Melanophages and a sparse chronic inflammatory infiltrate may be seen. Some lesions show concentric
eosinophilic fibrosis around the tips of retia and fused retia, architectural features characteristically
associated with the dysplastic nevus. On occasion, clustered melanocytes may be seen at tips of retia, a
finding that suggests that some simple lentigos mature into junctional nevi. Giant melanosomes may be
observed and do not necessarily imply a café au lait spot, neurofibromatosis, or melanocytic dysplasia.
There is some variation in the light microscopic findings in those lentigines associated with
systemic disorders. In the LEOPARD syndrome, a histology similar to that of lentigo simplex is
described; increased melanin pigment is seen within the epidermis and melanocytes are increased in
number. Unlike lentigo simplex, melanocytes may be distributed in the upper epidermis and may form
micronests (Mosher, 1987). These histologic findings are similar to those of Moynahan syndrome. With
respect to Peutz–Jeghers syndrome, there may be no accompanying increase in melanocytes, and large
melanosomes may be seen within keratinocytes at all levels of the epidermis. In LAMB syndrome, melanocytes may assume an exaggerated dendritic morphology. In NAME syndrome, elongation of retia is not observed; nevi are an important component.
- Arnsmeier SL, Paller AS. Pigmentary anomalies in the multiple lentigines syndrome: Is it distinct
from LEOPARD syndrome? Pediatr Dermatol 1996;13: 100–104.
- Casey M, Mah C, Merliss AD et al. Identification of a novel genetic locus for familial cardiac
myxoma and Carney complex. Circulation 1998;98: 2560–2566.
- Chrousos GP, Stratakis CA. Carney complex and the familial lentiginosis syndromes: link to
inherited neoplasia and developmental disorders, and genetic loci. J Intern Med 1998;243:573-8.
- Crowson AN, Magro CM, Mihm MC, Jr. The freckles and lentigines. In: Crowson AN, Magro CM, Mihm MC,
Jr. The melanocytic proliferations : a comprehensive textbook of pigmented lesions. New York : John
Wiley and sons, 2001:49-72.
- Fargnoli MC, Orlow SJ, Semel-Concepcion J, Bolognia JL. Clinicopathologic findings in the
Bannayan–Riley–Ruvalcaba syndrome. Arch Dermatol 1996;132: 1214–1218.
- Rahman SB, Bhawan J. Lentigo. Int J Dermatol 1996;35: 229–239.
- Stratakis CA , Carney JA, Lin JP et al. Carney complex, a familial neoplasia and lentiginosis
syndrome. Analysis of 11 kindreds and linkage to the short arm of chromosome 2. J Clin Invest
- Stratakis CA. Genetics of Carney complex and related familial lentiginoses, and other multiple tumor
syndromes. Front Biosci 2000;5:D353-366.
- Zigman AF, Lavine JE, Jones MC, Boland CR, Caruthers M. Localization of the Bannayan–Riley–Ruvalcaba
syndrome gene to chromosome 10q23. Gastroenterology 1997;113:1433–1437.
Labial Melanotic Macule
The labial melanotic macule classically occurs on the lower lip, although lesions can occur anywhere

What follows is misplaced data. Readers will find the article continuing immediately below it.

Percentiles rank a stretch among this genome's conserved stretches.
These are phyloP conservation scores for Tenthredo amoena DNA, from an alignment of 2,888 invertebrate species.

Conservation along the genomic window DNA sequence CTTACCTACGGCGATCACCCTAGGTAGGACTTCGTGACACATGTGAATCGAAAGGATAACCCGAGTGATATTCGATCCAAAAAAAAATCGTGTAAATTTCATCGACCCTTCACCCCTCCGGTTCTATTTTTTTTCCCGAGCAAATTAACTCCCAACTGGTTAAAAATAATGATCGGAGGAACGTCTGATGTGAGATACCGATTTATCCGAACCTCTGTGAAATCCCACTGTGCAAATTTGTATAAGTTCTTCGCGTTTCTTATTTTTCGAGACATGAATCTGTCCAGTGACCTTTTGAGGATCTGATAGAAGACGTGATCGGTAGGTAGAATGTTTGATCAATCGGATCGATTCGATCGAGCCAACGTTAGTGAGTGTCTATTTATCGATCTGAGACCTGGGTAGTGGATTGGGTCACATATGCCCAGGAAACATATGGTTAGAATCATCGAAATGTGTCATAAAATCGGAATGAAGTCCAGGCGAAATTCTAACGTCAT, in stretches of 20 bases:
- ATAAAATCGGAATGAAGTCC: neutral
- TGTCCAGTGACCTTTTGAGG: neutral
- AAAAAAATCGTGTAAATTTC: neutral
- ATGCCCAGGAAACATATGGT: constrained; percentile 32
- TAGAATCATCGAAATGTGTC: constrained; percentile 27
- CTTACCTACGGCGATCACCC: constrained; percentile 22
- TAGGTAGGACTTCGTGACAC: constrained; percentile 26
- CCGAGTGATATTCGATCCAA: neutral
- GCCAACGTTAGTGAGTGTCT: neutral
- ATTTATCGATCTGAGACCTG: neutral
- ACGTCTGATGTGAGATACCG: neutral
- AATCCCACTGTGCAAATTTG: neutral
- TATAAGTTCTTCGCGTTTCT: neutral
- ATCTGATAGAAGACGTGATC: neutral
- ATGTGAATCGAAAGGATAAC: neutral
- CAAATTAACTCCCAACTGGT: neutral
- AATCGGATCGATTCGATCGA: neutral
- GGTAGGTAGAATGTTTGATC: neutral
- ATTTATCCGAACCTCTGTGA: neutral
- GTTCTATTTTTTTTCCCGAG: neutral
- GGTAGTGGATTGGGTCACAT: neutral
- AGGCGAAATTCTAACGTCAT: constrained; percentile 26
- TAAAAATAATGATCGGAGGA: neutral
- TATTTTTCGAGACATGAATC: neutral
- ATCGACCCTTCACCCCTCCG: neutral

in the oropharynx (Shapiro and Zegarelli, 1971). It is a benign lesion; no tendency to malignant
transformation has been reported (Gupta et al., 1997).
Epithelial hyperplasia accompanied by parakeratosis, slightly increased numbers of melanocytes which
often manifest a dendritic morphology, basilar epithelial pigmentation, and subepithelial melanophages
In men presenting on the glans penis, corona, sulcus, and penile shaft or in women anywhere on
genital mucosa, genital lentigines vary from tan to dark brown and are up to 15.0 mm in diameter.
Lesions tend to darken and increase in size with sun exposure or with PUVA therapy. They may appear
during pregnancy and in the postpartum period, at times localizing to episiotomy sites.
In males epithelial hyperplasia with elongation of retia, basal layer hyperpigmentation, increased
numbers of melanocytes, usually with prominent dendritic processes, and subepithelial melanophages are
characteristic. Vulvar lentigines show similar features. Lymphoid infiltrates accompanied by stromal
fibroplasia, and telangiectasia may be observed and are not features that imply dysplasia. Cytologic
atypia is lacking.
Case 1 : Vulvar Melanosis
Vulvar melanosis is often characterized by multiple, intensely pigmented, irregular macules (Rudolph
1990; Kanj et al., 1992; Estrada and Kaufman, 1993) but may present as a macule several centimeters in
diameter. If there are any irregularities in pigmentation, several biopsies may be warranted to exclude
the possibility of radial growth phase melanoma. Penile melanosis has a similar morphology and can be
seen on the glans penis, the penile shaft or the scrotum. With regards to the clinical differential
diagnosis, besides malignant melanoma, which is obviously a major concern (Barnhill et al., 1990), there
is a report in the literature of Dowling–Degos disease, a form of diffuse pigmentation, in which the
manifestations were confined exclusively to the genitalia (Milde et al., 1992). Pigmented Bowen's
disease and patch-type bowenoid papulosis are other neoplastic conditions which can mimic genital
melanosis. We recently encountered an example of pigmented Paget's disease on the perineum of an elderly
man; at an ultrastructural level, the intra-epidermal carcinoma cells contained compound melanosomes
evidently derived from dendritic "nurse" melanocytes. These exceptional lesions are reported in the
vulva as well (Chiba et al., 2000). The genital lentigines thus raise clinical consideration in respect
not only to malignant melanoma, but to other melanoma mimics as well and, as they cannot usually be
separated on clinical grounds, a biopsy is almost always warranted (Maize, 1988).
Vulvar melanosis histomorphologically resembles vulvar lentigo but, unlike vulvar lentigo, does not
usually demonstrate elongation of the retia. Acanthosis may be seen, however (Jih et al., 1999), and
there is thus histologic overlap between vulvar lentiginosis and melanosis (Kanj et al., 1992), as exists
between penile melanosis and lentiginosis (Breathnach et al., 1992). Nests of melanocytes are not
observed. There is uniform hypermelanosis and, although there may be a slight melanocytic hyperplasia,
melanocytic atypia should not be observed; its presence indicates atypical genital melanocytic